Digitality – as a context and tool for those marginal encounters – is thus to be seen as a welcome disruption to the theological college’s learning neighbourhood, rather than as a means of generating stability by replicating the college’s internal rhythms elsewhere. The rationale for digital engagement, at least as I see it, is thus decolonial, in that it erodes the hegemony of the gathered physical learning community as the privileged arbiter of theological knowledge, opening up the learning neighbourhood to the divine gift of ‘strangers’ who may be angels unawares.
Digital disruption takes many forms for the theological college. On the educational side, the availability of online asynchronous learning disrupts the sense of the gathered classroom, and the possibility of such learner-paced instruction unsettles received forms of instructor-led learning. Theological colleges, of course, are places of community and formation, as much as academic learning, and here the impact of digitality is particularly disruptive. On account of a prevailing suspicion that digitally-mediated encounters are somehow less real and embodied than analogue encounters, formation and discipleship can often be viewed as part of the ‘value added’ of the residential theological college experience. This, of course, is detrimental to remote students and staff members, who are thus disenfranchised from formational encounters, and automatically undermines the unique contribution of a theological college education. Digitally-mediated discipleship and formation requires a recalibration of the worship, prayer and accountability structures of the theological college. The disruptions continue: digital books and journals disrupt the acquisition policies of physical libraries, and even the fabric of physical buildings is disrupted as colleges attempt to make space for hybrid learning, professional filming, and video conference calls.
While all these considerations may be disruptive, it is my contention that the consequent reorientation of the learning neighbourhood of the theological college is both worth the disruption and in fact mandated by the gospel, with its centrifugal trajectory. Foremost among all these disruptions, digitally-mediated theological education breaks down the carefully patrolled boundary of the theological college context, allowing teachers and learners alike to entertain ‘angels’ unawares.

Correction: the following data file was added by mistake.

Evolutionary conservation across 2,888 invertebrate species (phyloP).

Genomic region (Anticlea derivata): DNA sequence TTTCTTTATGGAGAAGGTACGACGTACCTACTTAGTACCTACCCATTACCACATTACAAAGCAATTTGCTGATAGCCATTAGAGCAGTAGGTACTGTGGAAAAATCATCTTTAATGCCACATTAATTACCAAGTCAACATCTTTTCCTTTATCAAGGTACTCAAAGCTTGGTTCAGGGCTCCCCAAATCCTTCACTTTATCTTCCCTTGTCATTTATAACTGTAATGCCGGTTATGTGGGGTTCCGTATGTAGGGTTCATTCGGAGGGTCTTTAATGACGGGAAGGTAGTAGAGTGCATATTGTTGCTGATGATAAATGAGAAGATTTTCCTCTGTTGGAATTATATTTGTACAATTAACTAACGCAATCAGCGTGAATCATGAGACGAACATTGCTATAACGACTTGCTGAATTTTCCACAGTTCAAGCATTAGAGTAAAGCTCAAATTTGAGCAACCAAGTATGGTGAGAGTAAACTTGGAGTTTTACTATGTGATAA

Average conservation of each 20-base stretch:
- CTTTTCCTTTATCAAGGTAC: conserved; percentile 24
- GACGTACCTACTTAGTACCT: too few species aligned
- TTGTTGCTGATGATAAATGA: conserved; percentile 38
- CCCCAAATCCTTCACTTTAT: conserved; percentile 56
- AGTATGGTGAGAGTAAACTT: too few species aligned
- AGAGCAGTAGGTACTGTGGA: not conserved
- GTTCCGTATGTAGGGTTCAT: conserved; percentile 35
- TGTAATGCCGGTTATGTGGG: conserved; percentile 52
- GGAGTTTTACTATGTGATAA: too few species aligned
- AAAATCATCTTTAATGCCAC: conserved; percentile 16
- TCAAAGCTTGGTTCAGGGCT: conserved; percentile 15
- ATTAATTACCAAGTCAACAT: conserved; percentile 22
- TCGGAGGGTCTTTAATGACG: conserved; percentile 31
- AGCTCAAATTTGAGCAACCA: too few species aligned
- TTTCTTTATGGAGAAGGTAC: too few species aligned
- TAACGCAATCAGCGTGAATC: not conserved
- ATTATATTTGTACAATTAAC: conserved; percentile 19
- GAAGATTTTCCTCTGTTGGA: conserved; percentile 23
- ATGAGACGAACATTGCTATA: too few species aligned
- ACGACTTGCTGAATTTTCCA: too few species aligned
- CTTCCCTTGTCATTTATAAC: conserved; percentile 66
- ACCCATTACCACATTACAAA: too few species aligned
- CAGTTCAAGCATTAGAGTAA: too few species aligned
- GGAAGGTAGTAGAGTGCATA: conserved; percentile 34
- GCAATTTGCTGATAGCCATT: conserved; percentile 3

For me, part of the inspiration for this paper came from an unexpected role change earlier this year, when I was asked to take the lead for my college’s online learning management system. This system, a customised version of Open edX called TheologyX, had been developed over the previous year to provide Cliff College with an alternative to its previous Moodle online learning environment as well as, more importantly, to provide a digital environment for engagement with our global partners in theological education. The vision for TheologyX is of a global community of theological and educators – a community of practice in which digital competencies in theological and vocational pedagogies are explored, shared and developed. In this role change, I became responsible for curating a conversation with teachers and learners who were not based in my context, or in my theological college – people who would perhaps never set foot in Cliff College, and yet who were participating together with us in the enterprise of the knowledge of God and all things in relation to God. The digital environment provided a table around which these voices gathered, turning the previous ‘broadcast’ mode of our College’s international work into an intercontextual seminar.